Robbie Fowler admits he never looked at his. Paul Gascoigne’s reportedly stated he must live close to a fishing lake. And Stefan Schwarz’s banned him from travelling into space.
Footballers’ contracts are sometimes lucrative, often complex and occasionally bizarre. They can also be at the centre of big disputes between clubs and their players.
So what exactly does a modern footballer’s contract look like?
Premier League and Football League contracts tend to be quite standard, setting out what is expected from the player and club, and how each is protected.
Matthew Buck is the director of player management at the Professional Footballers’ Association. He explains: “A contract will include a basic salary, signing-on fees, loyalty fees, objectives based on games, sub-agreements for image rights and any clauses you may wish to negotiate.”
Top earners in the Premier League can receive a salary of up to £250,000 a week, according to Buck, but the average wage in England’s top flight is about £25,000 to £30,000 a week.
That drops to an average of £1,300 to £1,500 a week in the fourth tier – League Two.
The Financial Fair Play regulations recently introduced by European governing body Uefa mean many clubs now prefer to tailor contracts towards performance-related earnings, rather just than a basic salary.
This is especially the case when a player is still trying to prove himself or reaching the twilight of his career. Those at their peak are in a stronger position to negotiate a bigger basic package.
Even clubs like 2012 Premier League champions Manchester City have structured salaries in player contracts.
In his book Goal, Manchester City chief executive Ferran Soriano says he usually aims to “pay two-thirds fixed salary and one-third variable based on the success of the team and a player playing at least 60% of first-team matches”.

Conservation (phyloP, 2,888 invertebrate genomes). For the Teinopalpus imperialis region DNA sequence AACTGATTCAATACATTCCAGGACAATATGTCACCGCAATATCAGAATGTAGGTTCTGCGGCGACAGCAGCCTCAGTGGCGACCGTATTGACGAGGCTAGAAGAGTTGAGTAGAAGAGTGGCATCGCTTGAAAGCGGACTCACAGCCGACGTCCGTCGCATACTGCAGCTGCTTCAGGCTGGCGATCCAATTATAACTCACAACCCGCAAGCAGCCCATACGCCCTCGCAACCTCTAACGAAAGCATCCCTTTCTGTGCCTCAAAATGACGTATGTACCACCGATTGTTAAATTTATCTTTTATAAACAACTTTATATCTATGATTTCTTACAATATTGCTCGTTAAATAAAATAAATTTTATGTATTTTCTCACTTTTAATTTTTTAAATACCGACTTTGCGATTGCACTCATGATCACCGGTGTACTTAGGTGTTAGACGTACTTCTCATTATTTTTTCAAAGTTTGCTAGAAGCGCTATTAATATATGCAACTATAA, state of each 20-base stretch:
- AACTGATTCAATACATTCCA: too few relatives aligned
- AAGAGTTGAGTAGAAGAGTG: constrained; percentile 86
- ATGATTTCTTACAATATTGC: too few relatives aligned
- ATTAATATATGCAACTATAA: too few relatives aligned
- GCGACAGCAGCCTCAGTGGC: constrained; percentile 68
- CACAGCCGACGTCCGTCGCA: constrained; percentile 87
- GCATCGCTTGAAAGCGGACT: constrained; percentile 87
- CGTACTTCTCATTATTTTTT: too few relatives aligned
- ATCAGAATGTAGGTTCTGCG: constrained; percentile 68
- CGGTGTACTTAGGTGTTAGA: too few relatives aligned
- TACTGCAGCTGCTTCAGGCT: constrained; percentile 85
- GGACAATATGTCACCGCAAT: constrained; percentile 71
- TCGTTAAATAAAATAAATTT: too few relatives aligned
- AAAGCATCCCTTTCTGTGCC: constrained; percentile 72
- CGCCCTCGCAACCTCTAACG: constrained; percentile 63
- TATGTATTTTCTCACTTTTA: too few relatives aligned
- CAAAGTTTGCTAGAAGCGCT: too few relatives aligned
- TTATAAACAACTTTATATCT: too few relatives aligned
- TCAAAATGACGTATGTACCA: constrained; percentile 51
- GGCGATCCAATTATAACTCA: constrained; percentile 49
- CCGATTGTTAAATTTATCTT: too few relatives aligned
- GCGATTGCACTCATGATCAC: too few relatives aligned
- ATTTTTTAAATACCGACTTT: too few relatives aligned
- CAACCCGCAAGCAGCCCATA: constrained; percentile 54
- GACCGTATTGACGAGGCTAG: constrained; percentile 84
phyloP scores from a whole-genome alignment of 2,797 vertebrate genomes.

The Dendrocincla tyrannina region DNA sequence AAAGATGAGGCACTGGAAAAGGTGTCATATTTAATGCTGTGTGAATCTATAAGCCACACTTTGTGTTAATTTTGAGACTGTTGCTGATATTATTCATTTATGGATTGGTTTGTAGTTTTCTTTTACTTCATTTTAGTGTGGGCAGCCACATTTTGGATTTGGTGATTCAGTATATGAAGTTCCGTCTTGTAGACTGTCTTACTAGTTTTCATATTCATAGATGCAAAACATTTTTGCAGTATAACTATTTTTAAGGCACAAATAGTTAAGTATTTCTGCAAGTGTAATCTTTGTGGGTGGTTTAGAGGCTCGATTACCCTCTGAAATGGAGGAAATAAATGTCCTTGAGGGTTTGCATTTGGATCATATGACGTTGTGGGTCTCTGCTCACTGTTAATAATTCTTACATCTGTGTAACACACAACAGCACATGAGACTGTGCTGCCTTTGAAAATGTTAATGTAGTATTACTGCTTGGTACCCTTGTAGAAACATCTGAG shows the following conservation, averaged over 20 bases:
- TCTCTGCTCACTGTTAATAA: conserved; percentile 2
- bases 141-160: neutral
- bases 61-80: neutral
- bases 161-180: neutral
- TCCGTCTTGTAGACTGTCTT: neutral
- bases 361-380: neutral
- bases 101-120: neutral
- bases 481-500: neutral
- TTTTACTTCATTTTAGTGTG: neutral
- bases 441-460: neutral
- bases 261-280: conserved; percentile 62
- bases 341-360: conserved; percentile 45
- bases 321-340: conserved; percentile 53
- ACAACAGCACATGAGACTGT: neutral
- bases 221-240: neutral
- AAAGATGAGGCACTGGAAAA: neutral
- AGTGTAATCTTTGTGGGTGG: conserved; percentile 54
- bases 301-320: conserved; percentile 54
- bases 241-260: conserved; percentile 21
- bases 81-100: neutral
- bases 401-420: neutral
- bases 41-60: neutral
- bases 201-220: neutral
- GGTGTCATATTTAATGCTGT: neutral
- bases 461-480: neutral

Appearance-based deals can have their drawbacks for players though. Preston striker Kevin Davies, who spent 15 seasons in the Premier League, says: “I know players who have got within a game of earning a new deal. Then, depending on the club’s finances or a new manager who doesn’t fancy them, it turns out they don’t play again.”
So the PFA advises that players should only look at a contract in terms of what is guaranteed income.
If you are a confident player on the way up, it can make sense to take a more risky long-term view.
Football agent Sky Andrew, who represents players in the Premier League, says: “Sometimes it makes sense to push for 10% of your sell-on fee rather than another £1,000 a week.”
There are a swathe of bonuses that players can earn.
A 30-second substitute appearance could be worth as much as £5,000. Bonuses for goals, assists or clean sheets can bring the same reward.
In Major League Soccer in the United States, players are even paid for second assists – the pass that leads to an assist. Incentives are also paid based on a team’s league position, which could be a pot worth as much as £5m, split among the whole squad.
That can become even more lucrative for Champions League qualification.
Davies insists the fortunes of his team were always more important to him than individual bonuses, but he adds: “I know some players who have come in on high goal bonuses and it’s no surprise when they are shooting from all over the place.”
According to sports lawyer Liz Ellen, who works for London law firm Mishcon de Reya, personalised targets are becoming less common at top Premier League clubs.